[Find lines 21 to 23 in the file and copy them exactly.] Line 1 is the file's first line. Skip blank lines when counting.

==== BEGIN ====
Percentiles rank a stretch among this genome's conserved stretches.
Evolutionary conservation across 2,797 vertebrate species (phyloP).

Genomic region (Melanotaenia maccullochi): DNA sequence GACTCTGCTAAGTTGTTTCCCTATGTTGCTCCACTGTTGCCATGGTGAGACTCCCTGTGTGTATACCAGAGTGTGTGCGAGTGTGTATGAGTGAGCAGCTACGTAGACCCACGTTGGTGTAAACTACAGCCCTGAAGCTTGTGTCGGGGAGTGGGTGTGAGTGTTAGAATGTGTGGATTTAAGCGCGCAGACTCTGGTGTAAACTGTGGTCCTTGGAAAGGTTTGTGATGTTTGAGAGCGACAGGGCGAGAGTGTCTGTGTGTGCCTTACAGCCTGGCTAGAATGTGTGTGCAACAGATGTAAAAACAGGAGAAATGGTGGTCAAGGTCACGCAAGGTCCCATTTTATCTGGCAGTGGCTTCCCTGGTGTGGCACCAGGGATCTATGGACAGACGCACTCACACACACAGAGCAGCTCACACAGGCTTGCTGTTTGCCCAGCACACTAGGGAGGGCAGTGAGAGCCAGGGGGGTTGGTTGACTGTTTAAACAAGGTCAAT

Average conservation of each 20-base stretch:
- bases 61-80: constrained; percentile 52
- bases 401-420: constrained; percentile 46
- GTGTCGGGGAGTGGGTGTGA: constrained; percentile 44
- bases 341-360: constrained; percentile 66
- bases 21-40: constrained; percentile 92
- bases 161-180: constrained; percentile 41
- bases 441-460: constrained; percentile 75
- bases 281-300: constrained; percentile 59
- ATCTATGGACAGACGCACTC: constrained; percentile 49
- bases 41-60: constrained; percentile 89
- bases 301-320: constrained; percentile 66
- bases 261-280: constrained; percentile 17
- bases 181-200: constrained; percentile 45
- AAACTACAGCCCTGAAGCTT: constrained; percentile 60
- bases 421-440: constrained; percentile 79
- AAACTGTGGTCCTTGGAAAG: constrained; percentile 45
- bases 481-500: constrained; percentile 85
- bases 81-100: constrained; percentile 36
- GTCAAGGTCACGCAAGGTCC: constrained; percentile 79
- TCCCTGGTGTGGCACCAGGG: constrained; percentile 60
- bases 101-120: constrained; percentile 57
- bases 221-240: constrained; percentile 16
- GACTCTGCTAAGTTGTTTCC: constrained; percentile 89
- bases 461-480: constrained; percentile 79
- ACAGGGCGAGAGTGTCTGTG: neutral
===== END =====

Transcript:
- bases 481-500: constrained; percentile 85
- bases 81-100: constrained; percentile 36
- GTCAAGGTCACGCAAGGTCC: constrained; percentile 79